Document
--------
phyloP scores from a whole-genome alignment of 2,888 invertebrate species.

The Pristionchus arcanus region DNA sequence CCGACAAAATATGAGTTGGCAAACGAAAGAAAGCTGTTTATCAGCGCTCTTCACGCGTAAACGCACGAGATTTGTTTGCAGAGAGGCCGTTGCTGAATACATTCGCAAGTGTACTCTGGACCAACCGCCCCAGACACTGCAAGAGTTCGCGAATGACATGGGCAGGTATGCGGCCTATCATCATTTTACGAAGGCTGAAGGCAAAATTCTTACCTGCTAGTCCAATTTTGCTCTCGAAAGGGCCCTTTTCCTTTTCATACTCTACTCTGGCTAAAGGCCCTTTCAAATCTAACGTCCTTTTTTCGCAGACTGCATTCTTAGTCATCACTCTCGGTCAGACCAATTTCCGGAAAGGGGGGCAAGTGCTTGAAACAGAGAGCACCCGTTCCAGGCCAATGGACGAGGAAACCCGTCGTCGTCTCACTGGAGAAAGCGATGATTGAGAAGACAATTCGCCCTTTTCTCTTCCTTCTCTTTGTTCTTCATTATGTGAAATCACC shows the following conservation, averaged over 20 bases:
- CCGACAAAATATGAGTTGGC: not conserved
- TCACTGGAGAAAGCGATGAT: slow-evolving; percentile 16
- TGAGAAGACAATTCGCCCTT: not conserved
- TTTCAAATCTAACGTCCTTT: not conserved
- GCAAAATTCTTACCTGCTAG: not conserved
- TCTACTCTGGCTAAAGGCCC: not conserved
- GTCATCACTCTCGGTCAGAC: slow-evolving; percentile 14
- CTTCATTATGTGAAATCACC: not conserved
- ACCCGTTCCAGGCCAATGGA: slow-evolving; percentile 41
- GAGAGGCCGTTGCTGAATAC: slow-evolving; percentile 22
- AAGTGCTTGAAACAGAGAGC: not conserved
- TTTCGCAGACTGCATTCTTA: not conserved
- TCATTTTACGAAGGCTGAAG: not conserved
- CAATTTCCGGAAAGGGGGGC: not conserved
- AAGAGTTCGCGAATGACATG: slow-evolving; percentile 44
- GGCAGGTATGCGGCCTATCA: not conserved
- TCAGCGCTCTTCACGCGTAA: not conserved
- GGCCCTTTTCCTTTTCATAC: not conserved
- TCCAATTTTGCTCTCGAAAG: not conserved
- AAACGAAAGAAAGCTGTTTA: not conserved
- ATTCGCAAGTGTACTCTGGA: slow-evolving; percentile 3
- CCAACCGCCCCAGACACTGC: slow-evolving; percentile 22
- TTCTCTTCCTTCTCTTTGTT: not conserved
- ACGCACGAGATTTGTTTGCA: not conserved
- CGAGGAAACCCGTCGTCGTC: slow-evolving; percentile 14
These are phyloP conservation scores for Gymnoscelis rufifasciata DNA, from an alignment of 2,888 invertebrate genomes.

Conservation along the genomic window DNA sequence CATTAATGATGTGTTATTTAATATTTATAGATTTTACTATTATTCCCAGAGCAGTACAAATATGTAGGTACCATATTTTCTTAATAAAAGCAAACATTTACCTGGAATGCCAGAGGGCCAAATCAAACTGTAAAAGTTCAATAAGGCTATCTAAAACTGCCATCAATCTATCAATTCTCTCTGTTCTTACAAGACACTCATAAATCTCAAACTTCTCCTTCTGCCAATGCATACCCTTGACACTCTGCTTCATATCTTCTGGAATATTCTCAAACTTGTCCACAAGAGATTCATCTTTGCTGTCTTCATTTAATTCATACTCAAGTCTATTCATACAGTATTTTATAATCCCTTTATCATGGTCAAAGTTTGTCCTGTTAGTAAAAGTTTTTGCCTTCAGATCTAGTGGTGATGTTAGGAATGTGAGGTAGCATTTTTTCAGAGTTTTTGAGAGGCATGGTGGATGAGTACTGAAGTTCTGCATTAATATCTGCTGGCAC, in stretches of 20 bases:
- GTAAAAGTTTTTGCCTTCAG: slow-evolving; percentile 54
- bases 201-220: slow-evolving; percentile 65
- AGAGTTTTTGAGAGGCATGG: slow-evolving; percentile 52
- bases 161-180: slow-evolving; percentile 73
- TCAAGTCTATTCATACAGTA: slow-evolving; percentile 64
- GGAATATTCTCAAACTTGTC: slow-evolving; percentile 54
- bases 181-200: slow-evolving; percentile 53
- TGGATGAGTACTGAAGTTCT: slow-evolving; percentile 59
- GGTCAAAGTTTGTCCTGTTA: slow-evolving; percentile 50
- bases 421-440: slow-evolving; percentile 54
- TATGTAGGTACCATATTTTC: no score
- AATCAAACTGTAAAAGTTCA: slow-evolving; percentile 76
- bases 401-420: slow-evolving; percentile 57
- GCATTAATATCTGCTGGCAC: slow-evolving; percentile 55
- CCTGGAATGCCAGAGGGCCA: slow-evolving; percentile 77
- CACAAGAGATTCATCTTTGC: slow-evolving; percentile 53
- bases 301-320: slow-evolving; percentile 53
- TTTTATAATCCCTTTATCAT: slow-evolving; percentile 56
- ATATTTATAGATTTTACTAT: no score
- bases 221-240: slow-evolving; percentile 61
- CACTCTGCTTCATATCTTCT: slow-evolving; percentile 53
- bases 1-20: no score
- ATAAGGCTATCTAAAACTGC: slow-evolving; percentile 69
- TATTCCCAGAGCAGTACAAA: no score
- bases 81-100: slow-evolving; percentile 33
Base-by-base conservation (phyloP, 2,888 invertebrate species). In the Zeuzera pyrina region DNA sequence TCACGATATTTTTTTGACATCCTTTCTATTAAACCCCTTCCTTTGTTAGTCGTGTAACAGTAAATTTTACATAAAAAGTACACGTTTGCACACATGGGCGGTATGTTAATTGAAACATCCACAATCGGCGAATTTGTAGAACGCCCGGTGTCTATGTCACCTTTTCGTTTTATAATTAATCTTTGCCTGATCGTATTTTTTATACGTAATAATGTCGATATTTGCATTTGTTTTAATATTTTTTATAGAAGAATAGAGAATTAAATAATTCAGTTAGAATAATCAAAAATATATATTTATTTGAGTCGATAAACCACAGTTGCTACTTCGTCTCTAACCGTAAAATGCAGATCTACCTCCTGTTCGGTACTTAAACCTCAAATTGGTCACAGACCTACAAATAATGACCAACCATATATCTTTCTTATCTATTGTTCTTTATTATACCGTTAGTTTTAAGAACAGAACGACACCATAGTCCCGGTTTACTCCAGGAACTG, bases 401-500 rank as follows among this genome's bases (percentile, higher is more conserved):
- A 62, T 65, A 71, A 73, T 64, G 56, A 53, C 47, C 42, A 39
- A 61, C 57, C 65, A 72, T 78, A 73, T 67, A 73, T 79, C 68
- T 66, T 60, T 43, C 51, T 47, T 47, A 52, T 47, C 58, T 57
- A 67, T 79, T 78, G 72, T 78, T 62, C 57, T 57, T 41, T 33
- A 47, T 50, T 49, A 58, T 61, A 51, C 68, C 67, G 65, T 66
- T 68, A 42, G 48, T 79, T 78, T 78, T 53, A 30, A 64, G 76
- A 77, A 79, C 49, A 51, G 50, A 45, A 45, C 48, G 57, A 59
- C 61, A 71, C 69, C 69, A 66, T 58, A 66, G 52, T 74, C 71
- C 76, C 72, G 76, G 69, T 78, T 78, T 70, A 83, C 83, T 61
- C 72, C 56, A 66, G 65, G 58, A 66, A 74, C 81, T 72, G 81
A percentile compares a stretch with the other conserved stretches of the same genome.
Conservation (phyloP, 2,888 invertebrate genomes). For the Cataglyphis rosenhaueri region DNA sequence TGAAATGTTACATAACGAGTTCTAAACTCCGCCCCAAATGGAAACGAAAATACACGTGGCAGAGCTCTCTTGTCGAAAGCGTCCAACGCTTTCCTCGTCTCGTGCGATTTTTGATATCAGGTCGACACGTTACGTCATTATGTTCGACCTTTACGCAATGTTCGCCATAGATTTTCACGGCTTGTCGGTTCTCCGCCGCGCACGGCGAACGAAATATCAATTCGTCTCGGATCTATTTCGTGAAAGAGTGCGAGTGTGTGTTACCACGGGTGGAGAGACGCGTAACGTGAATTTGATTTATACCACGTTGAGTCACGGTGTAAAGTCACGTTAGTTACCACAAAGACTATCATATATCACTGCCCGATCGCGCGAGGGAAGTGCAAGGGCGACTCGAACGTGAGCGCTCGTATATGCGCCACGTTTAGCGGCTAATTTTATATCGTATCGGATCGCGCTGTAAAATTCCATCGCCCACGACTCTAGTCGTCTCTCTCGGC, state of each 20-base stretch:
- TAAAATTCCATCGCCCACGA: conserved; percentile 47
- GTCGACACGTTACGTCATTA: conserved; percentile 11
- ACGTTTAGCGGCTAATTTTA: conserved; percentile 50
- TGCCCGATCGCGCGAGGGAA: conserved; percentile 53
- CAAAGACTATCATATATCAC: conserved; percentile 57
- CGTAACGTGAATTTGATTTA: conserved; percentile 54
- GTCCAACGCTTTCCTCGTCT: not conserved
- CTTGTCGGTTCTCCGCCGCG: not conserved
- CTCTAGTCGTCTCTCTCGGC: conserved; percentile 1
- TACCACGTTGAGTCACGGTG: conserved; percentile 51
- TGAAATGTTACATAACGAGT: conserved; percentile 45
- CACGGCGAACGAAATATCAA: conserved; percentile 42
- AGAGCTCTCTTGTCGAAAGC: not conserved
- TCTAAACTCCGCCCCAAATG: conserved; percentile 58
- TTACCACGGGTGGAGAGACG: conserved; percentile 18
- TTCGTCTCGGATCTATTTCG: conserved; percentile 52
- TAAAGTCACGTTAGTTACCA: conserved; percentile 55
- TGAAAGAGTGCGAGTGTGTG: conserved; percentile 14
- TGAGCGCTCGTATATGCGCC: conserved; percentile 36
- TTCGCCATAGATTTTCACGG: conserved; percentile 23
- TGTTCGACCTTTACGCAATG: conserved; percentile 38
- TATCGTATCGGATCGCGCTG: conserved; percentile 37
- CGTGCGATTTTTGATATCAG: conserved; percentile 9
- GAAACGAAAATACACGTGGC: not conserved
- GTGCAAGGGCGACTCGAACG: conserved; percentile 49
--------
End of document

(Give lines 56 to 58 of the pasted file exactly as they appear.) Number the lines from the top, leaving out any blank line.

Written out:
- A 62, T 65, A 71, A 73, T 64, G 56, A 53, C 47, C 42, A 39
- A 61, C 57, C 65, A 72, T 78, A 73, T 67, A 73, T 79, C 68
- T 66, T 60, T 43, C 51, T 47, T 47, A 52, T 47, C 58, T 57